Friday, July 4, 2008

My panties are officially in a twist

I know most of you don't supplement with formula but for those who do (OR THOSE WHO DRINK HORIZON MILK) you should read this.

Organic Infant Formula Ingredients Processed with Toxic Chemical

FDA Reports Indicate Infants Sickened From Algae/Fungal- Based Nutritional Supplements

CORNUCOPIA, WISCONSIN - April 15 - The Cornucopia Institute (
http://cornucopia. org/) filed a legal complaint with the US Department of Agriculture (USDA) today, demanding that the agency enforce the organic regulations prohibiting toxic solvents from being used in the production of organic food.

The Institute, a nonprofit food and farm policy research group, found that baby formula and other food manufacturers are using hexane-extracted omega-3 and omega-6 fatty acids (DHA/ARA) derived from algae and soil fungus.
Perhaps more startling, through a Freedom of Information request at the FDA, Cornucopia found algal- and fungal-based DHA/ARA have been linked to serious side effects such as virulent diarrhea and vomiting in infants consuming infant formula, many of whom required medical treatment and hospitalization.

"The federal organic regulations very clearly prohibit these oils in organic foods, so this is not a case of companies finding loopholes in the regulations. What we're seeing is the latest in a long string of USDA actions that blatantly cater to industry interests at the expense of consumer safety," said Mark Kastel, Codirector of the Cornucopia Institute, based in Cornucopia, Wisconsin. "USDA officials are simply allowing these companies to freely break the organic rules in their pursuit of profit," he adds.

Organic products with the prohibited fatty acid supplements include Horizon Organic milk with DHA (Dean Foods) and organic infant formulas, including Similac Organic (Abbott Laboratories) , Earth's Best (Hain Celestial), and Bright Beginnings Organic (PBM Products).

Right, like I don't feel shitty enough already about having to give my baby formula instead of breast milk, now there's this. Here I am, shelling out money that we can't afford to buy organic formula thinking that it's the next best choice (for the baby, for the cows, for the environment) and instead we end up with potentially poisoned baby food. And milk! Poisoned milk! Tons of people buy Horizon milk! (Granted I haven't purchased Horizon ever since I worked for an organic dairy in LA and heard disturbing things about their farms, but still.) To make matters worse, I just bought an entire case of Similac Organic ready-to-drink and a can of the Earth's Best powder. (We also use Earth's Best baby cereal with the DHA/ARA. I wonder if it's tainted too.) I'm going to write to Similac and Earth's Best and ask for a full refund. I'm also going to inform them that I'm bawling them out on my parenting website (website, blog, whatever) AND that I won't be purchasing anything from their product lines ever again. (I'd do more but I can't think of anything.) Don't mess with this monsterflippin' momma, you greedy corporate asswipes!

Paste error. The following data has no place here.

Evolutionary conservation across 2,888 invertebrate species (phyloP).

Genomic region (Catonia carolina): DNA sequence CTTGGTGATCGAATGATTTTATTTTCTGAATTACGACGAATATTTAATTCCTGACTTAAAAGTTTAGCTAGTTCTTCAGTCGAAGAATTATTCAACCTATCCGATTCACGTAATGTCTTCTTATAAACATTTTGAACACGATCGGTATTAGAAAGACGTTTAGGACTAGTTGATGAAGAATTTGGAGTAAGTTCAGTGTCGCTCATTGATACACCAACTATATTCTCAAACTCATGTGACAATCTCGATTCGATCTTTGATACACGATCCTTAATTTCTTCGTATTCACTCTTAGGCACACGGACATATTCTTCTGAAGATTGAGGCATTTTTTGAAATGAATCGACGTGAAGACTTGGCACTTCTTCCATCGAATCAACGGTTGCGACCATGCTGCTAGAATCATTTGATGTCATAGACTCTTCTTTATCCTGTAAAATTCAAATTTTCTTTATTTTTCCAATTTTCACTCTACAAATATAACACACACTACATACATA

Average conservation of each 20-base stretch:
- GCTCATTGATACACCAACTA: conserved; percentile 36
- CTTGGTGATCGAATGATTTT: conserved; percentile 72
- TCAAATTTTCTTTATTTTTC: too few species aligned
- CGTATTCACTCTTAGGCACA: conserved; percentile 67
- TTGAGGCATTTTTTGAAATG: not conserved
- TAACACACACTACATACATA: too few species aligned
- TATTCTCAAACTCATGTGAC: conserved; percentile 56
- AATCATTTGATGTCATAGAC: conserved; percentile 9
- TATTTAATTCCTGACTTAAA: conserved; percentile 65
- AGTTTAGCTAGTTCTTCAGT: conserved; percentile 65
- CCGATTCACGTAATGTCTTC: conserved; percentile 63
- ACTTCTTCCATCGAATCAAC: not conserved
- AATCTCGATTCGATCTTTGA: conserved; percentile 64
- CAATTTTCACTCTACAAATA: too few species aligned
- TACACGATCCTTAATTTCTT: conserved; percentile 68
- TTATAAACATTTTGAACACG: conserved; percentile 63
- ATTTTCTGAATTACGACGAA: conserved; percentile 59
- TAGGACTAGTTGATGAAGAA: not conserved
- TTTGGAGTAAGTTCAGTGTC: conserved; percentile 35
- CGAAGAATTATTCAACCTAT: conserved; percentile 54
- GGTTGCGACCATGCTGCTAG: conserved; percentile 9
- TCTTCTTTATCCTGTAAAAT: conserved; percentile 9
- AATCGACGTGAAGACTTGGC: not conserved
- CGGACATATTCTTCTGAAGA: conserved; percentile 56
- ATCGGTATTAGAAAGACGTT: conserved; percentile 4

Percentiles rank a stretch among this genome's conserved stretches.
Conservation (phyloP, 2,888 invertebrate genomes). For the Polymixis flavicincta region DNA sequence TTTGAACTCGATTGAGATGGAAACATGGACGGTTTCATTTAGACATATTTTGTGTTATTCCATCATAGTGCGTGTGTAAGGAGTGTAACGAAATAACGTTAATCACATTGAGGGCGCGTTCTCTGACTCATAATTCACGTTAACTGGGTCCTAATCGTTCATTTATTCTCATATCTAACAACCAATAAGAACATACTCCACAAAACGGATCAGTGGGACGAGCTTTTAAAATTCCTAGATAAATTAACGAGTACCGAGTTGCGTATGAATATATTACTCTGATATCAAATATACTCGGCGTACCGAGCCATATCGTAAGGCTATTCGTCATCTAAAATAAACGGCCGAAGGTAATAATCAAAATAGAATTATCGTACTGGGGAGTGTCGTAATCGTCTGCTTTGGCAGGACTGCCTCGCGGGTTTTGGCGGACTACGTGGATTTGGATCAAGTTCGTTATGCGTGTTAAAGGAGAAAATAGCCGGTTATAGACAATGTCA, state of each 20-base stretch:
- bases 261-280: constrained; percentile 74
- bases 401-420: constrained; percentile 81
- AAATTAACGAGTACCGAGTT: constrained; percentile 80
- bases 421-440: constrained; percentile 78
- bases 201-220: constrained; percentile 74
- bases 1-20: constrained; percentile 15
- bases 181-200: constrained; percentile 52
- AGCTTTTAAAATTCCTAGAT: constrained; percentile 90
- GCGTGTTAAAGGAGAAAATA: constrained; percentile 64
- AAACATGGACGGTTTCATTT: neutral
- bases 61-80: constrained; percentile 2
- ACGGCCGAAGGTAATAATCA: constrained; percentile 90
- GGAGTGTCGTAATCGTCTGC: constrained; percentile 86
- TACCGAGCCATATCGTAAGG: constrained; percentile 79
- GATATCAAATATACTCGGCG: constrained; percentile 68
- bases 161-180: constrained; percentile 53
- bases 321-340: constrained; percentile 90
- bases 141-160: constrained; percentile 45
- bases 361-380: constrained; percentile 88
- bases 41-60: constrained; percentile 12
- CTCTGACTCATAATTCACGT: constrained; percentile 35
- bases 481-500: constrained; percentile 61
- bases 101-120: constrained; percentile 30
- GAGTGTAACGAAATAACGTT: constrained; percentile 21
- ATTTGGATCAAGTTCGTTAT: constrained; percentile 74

elsie said...

Cornucopia is a front organiZation for organic valley to promote their commercial interests over their competitors. I wouldn't put much stock in anything they say

Ali said...

Good detecting, Elsie! I'll have to look into this.

The only thing that still bothers me - and readers, help me out with this - is that if this is a smear campaign, it's a really odd one. After all, Organic Valley doesn't make baby formula. And although they do mention Horizon (their greatest competitor), the focus is clearly on Similac and Earth's Best - neither of whom sell milk. Perhaps Organic Valley is planning on launching a formula and is hoping to do some preemptive viral marketing? It seems like a huge pain in the ass to file a lawsuit against the USDA, but maybe that's how big business does things.

Anybody know more?